• The sequencing of activities worked well. When planning a three-day workshop we were very conscious of not making it too difficult. The students needed to learn about serious issues in a fun and engaging way. Breaking up the activities the way we did seemed to create a nice balance.
  • Giving students time to mingle informally worked well. Oftentimes their discussions naturally involved the issues they were looking at. For example, a group of students were overheard chatting at lunch about Fairtrade products and their own shopping habits.

Some challenges

  • Given that there were lots of games, it was a challenge to keep the project outputs serious
  • Some groups liked to include funny/jokey sections. That was permitted during day one (groups who chose to include something like that were not forced to remove it) but after the world trade game on day two we (the facilitators and mentors) tried to create a more serious atmosphere. The video task also had a lot to it which meant students were too busy to add extra jokey elements in.
  • We were fortunate that we had the Bridge21 learning space, three full days, and the mentors on hand. It would be more difficult to do this in a school where timetabling issues may pose an issue.

Tips and pointers

  • Give students a choice in what issues they look at. Students said they appreciated this and it made them take the tasks more seriously.
  • Aim to have mixed ability groups, cognisant of the different skill sets required for the tasks you have planned.
  • Don’t leave the tasks too open-ended as students may not know what is required. By getting them to include quotes, graphs, photographs, etc. in their videos the quality of the research students had to do was improved, as were the outputs. A previous pilot was more open-ended and the outputs weren’t as good.
  • Don’t judge the quality of the learning by the outputs. It’s the process that’s important.
  • Remember to be human – these are difficult topics. It’s ok not to know all the answers or not knowing what to say when students get upset by an issue.

Measuring Impact

According to a recent research report produced by DEEEP (2011), typical impacts arising from Development Education occur at three levels: personal transformation, education systems transformation and community/societal transformation. This workshop sought to measure transformations at the first two levels.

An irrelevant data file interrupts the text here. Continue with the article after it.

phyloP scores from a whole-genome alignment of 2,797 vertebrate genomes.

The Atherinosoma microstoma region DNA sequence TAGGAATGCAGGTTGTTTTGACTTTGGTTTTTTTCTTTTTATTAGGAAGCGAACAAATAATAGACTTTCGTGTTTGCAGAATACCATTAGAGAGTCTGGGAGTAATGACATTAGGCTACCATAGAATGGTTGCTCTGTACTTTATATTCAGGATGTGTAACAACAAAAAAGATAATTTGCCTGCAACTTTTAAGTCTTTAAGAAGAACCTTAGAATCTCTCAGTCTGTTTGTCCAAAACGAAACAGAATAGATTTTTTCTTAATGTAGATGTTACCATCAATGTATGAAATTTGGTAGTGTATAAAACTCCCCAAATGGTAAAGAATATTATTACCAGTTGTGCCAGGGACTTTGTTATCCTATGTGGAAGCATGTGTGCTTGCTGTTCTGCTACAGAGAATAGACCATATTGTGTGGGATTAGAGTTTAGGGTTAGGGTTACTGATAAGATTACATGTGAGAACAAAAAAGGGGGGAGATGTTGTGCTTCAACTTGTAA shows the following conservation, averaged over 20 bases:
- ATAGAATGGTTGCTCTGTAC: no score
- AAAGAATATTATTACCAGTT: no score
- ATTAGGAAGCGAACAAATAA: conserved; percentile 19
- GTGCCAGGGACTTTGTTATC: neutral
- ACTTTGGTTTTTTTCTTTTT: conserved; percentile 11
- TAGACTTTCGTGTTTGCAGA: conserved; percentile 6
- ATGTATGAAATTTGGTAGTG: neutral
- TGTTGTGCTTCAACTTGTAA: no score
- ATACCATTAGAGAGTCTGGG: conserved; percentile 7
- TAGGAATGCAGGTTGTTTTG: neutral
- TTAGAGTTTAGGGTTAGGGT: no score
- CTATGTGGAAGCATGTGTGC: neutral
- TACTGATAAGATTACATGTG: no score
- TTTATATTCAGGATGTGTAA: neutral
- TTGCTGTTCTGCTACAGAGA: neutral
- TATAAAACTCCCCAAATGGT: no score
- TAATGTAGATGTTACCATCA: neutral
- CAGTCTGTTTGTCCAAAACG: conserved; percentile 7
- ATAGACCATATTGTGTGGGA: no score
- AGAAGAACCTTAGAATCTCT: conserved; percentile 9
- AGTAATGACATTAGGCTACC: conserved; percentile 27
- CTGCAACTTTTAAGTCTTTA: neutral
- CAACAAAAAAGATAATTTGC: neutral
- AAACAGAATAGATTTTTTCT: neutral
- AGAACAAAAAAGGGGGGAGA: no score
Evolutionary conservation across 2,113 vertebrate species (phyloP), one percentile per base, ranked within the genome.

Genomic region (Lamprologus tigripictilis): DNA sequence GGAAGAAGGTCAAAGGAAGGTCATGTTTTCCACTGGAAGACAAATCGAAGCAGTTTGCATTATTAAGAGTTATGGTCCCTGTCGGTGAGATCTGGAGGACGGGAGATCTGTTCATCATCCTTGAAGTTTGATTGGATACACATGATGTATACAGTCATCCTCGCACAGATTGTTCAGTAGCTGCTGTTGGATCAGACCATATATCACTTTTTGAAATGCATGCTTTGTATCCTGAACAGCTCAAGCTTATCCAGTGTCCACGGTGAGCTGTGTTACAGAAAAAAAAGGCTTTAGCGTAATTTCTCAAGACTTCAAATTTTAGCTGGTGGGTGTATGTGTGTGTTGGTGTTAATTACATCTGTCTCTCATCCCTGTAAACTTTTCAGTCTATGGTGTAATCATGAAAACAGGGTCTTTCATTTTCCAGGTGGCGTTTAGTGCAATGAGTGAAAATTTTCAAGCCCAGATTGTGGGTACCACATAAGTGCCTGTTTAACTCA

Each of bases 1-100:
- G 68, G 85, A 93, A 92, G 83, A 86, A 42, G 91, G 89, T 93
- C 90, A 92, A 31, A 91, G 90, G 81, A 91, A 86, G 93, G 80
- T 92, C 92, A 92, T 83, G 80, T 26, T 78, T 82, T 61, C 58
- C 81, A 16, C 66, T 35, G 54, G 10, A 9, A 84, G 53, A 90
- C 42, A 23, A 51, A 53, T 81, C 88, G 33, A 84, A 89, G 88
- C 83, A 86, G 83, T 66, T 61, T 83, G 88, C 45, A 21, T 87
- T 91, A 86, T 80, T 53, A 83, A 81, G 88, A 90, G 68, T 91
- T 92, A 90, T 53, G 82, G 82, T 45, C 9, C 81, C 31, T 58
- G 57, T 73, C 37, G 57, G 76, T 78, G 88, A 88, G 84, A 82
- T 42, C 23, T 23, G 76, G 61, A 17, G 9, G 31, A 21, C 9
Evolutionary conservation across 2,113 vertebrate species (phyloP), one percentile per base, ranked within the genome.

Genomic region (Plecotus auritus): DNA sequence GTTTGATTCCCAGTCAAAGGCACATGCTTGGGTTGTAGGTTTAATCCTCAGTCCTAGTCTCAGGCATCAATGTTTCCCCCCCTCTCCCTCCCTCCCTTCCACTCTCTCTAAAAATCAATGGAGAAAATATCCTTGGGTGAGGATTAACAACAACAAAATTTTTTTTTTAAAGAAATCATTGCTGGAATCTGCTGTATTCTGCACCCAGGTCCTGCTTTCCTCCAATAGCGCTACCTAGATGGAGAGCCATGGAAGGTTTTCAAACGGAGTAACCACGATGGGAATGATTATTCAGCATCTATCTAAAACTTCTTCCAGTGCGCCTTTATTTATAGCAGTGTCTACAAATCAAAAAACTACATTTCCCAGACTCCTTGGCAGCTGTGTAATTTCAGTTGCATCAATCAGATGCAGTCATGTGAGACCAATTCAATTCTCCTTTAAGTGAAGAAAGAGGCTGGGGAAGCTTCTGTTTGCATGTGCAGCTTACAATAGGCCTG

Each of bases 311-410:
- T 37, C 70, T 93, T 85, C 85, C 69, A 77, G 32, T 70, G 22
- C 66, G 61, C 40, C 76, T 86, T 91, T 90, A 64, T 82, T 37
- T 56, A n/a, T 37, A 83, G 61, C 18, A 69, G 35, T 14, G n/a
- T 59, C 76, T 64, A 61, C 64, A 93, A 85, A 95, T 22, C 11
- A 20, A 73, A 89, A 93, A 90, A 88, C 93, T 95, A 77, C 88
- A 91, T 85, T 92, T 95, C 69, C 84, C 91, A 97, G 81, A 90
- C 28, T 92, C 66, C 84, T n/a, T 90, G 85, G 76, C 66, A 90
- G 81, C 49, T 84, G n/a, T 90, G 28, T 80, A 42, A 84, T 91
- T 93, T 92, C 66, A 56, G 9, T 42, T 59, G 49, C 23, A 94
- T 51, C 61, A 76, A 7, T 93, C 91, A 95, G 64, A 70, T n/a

At the end of the three-day engagement, students were asked to do a written reflection on what would stick with them most. A focus group interview was also conducted. Data from these sources indicated that personal transformations had taken place with some students referring to a commitment to learn more, a commitment to take action on an issue of interest to them, having a sense of greater responsibility and so on.

Evidence that transformations related to learning was also found. Students reported enjoying the model of learning used where they were contributors to the learning and a respected part of the process. A desire to continue learning about global issues in a Bridge21 style was also reported by the students.

Incorporating learning

Following on from this engagement, GOAL would seek to incorporate the Bridge21 model of learning into other Development Education workshops and would encourage others to also explore the model. Using the Bridge21 model gave students opportunity to work in teams to create digital artefacts (slideshows, videos and radio shows) that enhance the learning and allow students to continue in the learning.

The use of technology allowed for great independence as students had to learn and create unaided by the teacher. Furthermore, working in a team empowered students – each student utilised their respective skills to the benefit of the team to create something greater than the sum of their parts.

The model of learning allowed students to break free of traditional classroom constraints. They become partners in learning with the teacher and were given responsibility for their own learning. The students were learners, researchers and creators and had the opportunity to shape their activities and outputs. Most importantly, their views mattered and their inputs and outputs were a valued part of the learning experience.